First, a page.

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2019 Acura NSX: Mild changes make Acura's supercar faster, more fun to drive

2019 Acura NSX 15.JPG
2019 Acura NSX (Sinclair Broadcast Group / Jill Ciminillo)

Upon entering the Performance Manufacturing Center, I was immediately struck by the immaculate whiteness of my surroundings. From the white employee jumpsuits and shelving to the light gray flooring and silver trimmed windows, the entire space was conspicuously devoid of color.

This provided the perfect canvas for the splashes of vivid color interjected by Acura NSX parts being carted around the plant on dollies.

While you may see robots busy welding pieces of the chassis or dipping NSX parts in paint, the plant itself is remarkably human. In fact, there isn’t a single conveyer belt in the facility, and every piece of an NSX gets wheeled from station to station throughout the entire build process.

At least until it can be driven to the next station.


Even the engine is fitted inside the vehicle by a pair of workers with gloved hands.

Acura gave us a rare look inside the Marysville, Ohio, plant where the NSX is built, drawing back the curtain on its pristine workspace and showing the love and care each NSX gets throughout the entire build process.

It should come as no surprise that a special vehicle receives such special attention.

The NSX is the halo model for the Acura brand with low-volume sales. But its return after a 12-year hiatus hearkened a new era of design for the automaker. And many design cues – from the headlights to the interior cockpit styling – have made their way throughout the model lineup, including the recently refreshed ILX.

With its return as a 2017 model, NSX entered its second generation, and as a 2-year-old vehicle, it doesn’t get a lot of updates for 2019.


Primary changes focus on the tires and the chassis. The NSX now sports Continental SportContact 6 tires with a new tread design, tire compound and tire construction, which translates to increased grip.

In terms of the chassis adjustments, the rear stabilizer bar is 19 percent stiffer, the rear hub is 6 percent more rigid and the front stabilizer bar is 26 percent stiffer.

These changes alone helped shave nearly 2 seconds off its lap time at the Suzuka International Racing Course in Japan.

In addition to some minor exterior design tweaks and an expanded color palette, the other big change for 2019 is that NSX includes more standard features such as navigation, ELS Studio audio, front and rear proximity sensors, 4-way heated power seats and aluminum sport pedals.

Acura gave us the opportunity to drive laps on the tight, technical track at its proving grounds, and the NSX is pure delight. We flipped through the different drive modes as well as played around with the paddle shifters, pushing corners and crushing the brakes as we got more familiar with the track.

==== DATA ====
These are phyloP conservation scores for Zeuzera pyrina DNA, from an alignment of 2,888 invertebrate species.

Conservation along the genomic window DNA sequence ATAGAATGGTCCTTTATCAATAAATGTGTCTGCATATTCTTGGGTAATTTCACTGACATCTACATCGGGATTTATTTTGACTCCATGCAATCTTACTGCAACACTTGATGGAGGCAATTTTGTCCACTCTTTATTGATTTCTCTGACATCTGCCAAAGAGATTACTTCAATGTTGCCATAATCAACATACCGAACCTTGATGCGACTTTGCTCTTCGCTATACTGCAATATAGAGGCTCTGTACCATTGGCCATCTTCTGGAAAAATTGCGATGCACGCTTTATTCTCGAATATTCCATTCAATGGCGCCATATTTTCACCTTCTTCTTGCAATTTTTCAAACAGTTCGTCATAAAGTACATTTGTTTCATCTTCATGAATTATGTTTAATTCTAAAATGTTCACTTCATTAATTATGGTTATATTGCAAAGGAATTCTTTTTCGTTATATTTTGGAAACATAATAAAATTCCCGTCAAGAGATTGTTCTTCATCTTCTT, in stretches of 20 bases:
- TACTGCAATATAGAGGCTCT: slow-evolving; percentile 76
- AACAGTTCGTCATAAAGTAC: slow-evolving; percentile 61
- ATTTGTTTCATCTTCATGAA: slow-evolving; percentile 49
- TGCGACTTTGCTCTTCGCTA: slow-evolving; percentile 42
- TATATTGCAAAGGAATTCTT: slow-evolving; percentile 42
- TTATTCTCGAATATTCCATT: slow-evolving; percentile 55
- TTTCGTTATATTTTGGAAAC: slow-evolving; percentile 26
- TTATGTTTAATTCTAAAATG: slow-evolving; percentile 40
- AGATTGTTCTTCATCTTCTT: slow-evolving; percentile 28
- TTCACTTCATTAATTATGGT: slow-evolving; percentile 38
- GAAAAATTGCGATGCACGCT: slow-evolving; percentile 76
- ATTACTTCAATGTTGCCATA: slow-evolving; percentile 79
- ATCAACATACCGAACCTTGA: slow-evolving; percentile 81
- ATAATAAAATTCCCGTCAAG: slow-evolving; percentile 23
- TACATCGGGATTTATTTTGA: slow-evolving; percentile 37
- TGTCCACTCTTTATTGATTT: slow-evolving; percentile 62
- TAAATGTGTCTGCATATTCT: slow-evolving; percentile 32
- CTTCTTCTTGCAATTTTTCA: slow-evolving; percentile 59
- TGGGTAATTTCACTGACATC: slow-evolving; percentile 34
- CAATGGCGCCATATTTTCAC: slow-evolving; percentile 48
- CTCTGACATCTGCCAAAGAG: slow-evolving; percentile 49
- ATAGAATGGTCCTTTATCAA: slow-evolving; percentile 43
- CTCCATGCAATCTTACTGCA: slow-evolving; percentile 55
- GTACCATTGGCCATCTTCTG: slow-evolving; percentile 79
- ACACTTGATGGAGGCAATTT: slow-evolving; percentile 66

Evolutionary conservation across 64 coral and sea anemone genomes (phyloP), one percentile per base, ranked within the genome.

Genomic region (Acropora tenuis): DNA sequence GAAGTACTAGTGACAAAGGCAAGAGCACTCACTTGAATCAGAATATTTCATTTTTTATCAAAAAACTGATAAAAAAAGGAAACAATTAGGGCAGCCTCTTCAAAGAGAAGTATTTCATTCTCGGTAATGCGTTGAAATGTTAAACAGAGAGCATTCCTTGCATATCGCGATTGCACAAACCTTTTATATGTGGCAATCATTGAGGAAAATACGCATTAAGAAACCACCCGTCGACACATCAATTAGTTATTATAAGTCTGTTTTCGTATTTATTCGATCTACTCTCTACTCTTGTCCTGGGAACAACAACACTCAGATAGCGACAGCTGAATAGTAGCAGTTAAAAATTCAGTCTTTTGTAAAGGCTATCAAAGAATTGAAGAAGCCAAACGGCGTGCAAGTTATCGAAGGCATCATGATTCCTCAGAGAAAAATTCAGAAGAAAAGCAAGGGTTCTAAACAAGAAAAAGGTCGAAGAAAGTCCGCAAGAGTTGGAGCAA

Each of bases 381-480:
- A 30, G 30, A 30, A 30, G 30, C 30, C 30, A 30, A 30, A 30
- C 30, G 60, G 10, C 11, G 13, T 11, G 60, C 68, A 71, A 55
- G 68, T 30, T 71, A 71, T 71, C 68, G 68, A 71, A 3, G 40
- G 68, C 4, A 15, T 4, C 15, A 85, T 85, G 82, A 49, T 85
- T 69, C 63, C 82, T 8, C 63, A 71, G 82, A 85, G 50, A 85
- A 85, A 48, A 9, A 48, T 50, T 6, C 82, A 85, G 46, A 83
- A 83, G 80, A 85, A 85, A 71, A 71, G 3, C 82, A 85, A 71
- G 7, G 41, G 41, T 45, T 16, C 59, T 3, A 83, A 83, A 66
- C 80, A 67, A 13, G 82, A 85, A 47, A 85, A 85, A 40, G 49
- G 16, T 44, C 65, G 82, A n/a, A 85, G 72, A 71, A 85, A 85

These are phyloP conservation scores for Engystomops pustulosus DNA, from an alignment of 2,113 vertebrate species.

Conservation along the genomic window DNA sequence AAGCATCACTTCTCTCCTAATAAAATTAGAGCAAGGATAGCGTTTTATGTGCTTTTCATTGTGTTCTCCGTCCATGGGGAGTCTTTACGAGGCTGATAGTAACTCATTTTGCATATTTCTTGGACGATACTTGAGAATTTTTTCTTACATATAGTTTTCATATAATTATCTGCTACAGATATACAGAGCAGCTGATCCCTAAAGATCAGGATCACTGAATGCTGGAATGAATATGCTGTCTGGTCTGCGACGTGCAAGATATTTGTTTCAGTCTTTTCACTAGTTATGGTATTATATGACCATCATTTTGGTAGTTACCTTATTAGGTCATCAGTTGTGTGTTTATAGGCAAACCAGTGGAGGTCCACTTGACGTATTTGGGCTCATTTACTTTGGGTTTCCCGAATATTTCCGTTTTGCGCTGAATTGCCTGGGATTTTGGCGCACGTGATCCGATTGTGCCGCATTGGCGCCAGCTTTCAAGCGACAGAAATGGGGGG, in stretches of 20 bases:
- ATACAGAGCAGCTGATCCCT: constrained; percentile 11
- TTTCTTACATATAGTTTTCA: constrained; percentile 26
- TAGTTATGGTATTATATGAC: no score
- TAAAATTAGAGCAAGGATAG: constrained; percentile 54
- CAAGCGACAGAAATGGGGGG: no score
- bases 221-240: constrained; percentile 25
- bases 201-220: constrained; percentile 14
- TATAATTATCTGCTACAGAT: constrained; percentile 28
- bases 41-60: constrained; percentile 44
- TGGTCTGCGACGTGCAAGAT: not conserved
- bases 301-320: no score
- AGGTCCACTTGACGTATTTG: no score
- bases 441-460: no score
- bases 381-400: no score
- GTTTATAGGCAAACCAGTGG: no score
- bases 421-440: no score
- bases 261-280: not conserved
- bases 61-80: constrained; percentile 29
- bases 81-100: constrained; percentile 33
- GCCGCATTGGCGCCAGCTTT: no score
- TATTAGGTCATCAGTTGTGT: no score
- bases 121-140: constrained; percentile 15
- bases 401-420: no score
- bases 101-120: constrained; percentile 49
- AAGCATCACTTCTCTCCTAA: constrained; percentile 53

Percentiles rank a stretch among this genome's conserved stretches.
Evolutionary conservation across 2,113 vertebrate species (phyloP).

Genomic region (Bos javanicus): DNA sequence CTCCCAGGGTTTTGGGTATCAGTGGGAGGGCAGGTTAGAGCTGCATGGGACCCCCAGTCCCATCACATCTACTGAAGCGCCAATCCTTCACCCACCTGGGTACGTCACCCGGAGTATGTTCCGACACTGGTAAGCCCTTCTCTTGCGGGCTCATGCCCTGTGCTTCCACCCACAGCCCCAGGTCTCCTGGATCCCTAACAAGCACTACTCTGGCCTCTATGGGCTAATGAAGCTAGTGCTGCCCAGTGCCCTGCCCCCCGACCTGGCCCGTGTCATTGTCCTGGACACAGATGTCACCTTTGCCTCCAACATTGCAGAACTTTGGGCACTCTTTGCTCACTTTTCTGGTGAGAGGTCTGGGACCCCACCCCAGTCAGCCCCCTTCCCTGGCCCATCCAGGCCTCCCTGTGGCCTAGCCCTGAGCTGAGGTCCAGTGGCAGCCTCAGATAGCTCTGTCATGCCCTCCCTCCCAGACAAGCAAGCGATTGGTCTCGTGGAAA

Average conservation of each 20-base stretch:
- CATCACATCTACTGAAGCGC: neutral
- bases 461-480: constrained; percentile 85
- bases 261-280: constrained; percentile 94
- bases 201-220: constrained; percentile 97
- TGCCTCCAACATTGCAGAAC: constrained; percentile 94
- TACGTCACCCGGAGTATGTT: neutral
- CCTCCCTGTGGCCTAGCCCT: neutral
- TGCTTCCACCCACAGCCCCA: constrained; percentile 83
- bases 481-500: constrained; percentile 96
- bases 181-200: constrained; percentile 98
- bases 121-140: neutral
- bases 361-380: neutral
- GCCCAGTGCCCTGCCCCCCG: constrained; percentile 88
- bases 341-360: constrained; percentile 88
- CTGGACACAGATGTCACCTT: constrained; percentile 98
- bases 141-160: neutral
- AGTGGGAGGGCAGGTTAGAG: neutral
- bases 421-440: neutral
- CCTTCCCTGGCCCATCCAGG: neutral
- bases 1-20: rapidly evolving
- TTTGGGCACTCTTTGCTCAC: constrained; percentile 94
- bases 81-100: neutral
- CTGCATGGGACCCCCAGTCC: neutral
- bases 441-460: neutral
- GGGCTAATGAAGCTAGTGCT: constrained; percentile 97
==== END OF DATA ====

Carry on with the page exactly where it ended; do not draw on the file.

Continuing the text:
It was light and nimble, grippy and fast in all the right places.

From the hard accelerations and throaty exhaust notes, it’s sometimes easy to forget the NSX is a hybrid.

NSX is equipped with a 3.5-liter twin-turbo V-6 engine and a direct drive motor, with a combined power output of 573 horsepower and 476 pound-feet of torque.

That’s more horsepower and torque than you’ll find in the Audi R8 or the McLaren 570S, which are equipped with a V-10 and V-8, respectively.


The NSX also has Acura’s SH-AWD system. Both the R8 and 570S are rear-wheel drive.

It’s also worth noting that the NSX is $7K less than the R8 and $20K less than the 570S, with a starting price of $159,300, including destination.

The Bottom Line

It was pretty cool to get a glimpse inside the Performance Manufacturing Center and to see the care and attention this supercar gets from the moment of inception.

And as a nice touch, Acura offers owners the opportunity to see their cars being built and even affix the Acura “A” emblem to the nose of their own vehicles.

The Acura NSX is a beautiful car with a storied past. Plus, it’s one of those rare birds that’s just as comfortable for longer street drives as it is during short bursts on a race track.

I love how it looks, and I especially love how it drives.

Editor’s Note: Driving impressions in this “First Look” review are from an invitation-only automaker launch event that allowed special access to the vehicle and executives. Acura covered our accommodations, meals and transportation costs.

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